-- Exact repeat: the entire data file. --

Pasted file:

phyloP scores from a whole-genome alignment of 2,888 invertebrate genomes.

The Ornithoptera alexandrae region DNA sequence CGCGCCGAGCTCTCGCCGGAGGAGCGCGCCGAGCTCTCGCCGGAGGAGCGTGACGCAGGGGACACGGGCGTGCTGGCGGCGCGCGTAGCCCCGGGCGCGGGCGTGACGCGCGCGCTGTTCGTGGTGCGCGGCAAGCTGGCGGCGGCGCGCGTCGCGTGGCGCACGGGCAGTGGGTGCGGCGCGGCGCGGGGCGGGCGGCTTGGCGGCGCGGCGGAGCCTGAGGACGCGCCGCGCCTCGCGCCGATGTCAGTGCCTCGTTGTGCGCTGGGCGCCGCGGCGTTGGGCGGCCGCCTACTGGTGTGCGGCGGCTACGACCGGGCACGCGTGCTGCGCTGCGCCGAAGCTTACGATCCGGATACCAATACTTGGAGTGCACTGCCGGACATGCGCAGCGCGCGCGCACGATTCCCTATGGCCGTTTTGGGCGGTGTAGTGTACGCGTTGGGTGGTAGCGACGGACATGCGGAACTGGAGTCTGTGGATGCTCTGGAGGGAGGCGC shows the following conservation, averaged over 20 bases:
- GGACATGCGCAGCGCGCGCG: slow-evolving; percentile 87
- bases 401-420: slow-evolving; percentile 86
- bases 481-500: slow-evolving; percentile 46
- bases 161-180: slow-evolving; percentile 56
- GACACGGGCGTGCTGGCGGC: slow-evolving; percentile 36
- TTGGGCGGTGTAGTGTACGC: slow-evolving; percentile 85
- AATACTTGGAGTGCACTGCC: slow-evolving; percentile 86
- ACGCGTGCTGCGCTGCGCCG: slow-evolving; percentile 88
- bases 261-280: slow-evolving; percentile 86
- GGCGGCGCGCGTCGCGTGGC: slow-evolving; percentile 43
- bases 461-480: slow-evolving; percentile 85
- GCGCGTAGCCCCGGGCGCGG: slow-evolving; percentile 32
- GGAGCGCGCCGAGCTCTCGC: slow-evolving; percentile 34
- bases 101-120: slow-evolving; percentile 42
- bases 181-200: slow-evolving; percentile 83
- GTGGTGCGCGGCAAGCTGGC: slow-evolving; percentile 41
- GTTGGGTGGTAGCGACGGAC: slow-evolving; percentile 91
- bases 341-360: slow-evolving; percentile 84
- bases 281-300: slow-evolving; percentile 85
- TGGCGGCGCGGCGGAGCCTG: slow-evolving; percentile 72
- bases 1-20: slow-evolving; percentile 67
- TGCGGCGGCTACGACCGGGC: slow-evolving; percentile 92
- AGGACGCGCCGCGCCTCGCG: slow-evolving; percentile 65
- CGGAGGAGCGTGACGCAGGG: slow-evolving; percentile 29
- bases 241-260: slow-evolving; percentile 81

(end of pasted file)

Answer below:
phyloP scores from a whole-genome alignment of 2,888 invertebrate genomes.

The Ornithoptera alexandrae region DNA sequence CGCGCCGAGCTCTCGCCGGAGGAGCGCGCCGAGCTCTCGCCGGAGGAGCGTGACGCAGGGGACACGGGCGTGCTGGCGGCGCGCGTAGCCCCGGGCGCGGGCGTGACGCGCGCGCTGTTCGTGGTGCGCGGCAAGCTGGCGGCGGCGCGCGTCGCGTGGCGCACGGGCAGTGGGTGCGGCGCGGCGCGGGGCGGGCGGCTTGGCGGCGCGGCGGAGCCTGAGGACGCGCCGCGCCTCGCGCCGATGTCAGTGCCTCGTTGTGCGCTGGGCGCCGCGGCGTTGGGCGGCCGCCTACTGGTGTGCGGCGGCTACGACCGGGCACGCGTGCTGCGCTGCGCCGAAGCTTACGATCCGGATACCAATACTTGGAGTGCACTGCCGGACATGCGCAGCGCGCGCGCACGATTCCCTATGGCCGTTTTGGGCGGTGTAGTGTACGCGTTGGGTGGTAGCGACGGACATGCGGAACTGGAGTCTGTGGATGCTCTGGAGGGAGGCGC shows the following conservation, averaged over 20 bases:
- GGACATGCGCAGCGCGCGCG: slow-evolving; percentile 87
- bases 401-420: slow-evolving; percentile 86
- bases 481-500: slow-evolving; percentile 46
- bases 161-180: slow-evolving; percentile 56
- GACACGGGCGTGCTGGCGGC: slow-evolving; percentile 36
- TTGGGCGGTGTAGTGTACGC: slow-evolving; percentile 85
- AATACTTGGAGTGCACTGCC: slow-evolving; percentile 86
- ACGCGTGCTGCGCTGCGCCG: slow-evolving; percentile 88
- bases 261-280: slow-evolving; percentile 86
- GGCGGCGCGCGTCGCGTGGC: slow-evolving; percentile 43
- bases 461-480: slow-evolving; percentile 85
- GCGCGTAGCCCCGGGCGCGG: slow-evolving; percentile 32
- GGAGCGCGCCGAGCTCTCGC: slow-evolving; percentile 34
- bases 101-120: slow-evolving; percentile 42
- bases 181-200: slow-evolving; percentile 83
- GTGGTGCGCGGCAAGCTGGC: slow-evolving; percentile 41
- GTTGGGTGGTAGCGACGGAC: slow-evolving; percentile 91
- bases 341-360: slow-evolving; percentile 84
- bases 281-300: slow-evolving; percentile 85
- TGGCGGCGCGGCGGAGCCTG: slow-evolving; percentile 72
- bases 1-20: slow-evolving; percentile 67
- TGCGGCGGCTACGACCGGGC: slow-evolving; percentile 92
- AGGACGCGCCGCGCCTCGCG: slow-evolving; percentile 65
- CGGAGGAGCGTGACGCAGGG: slow-evolving; percentile 29
- bases 241-260: slow-evolving; percentile 81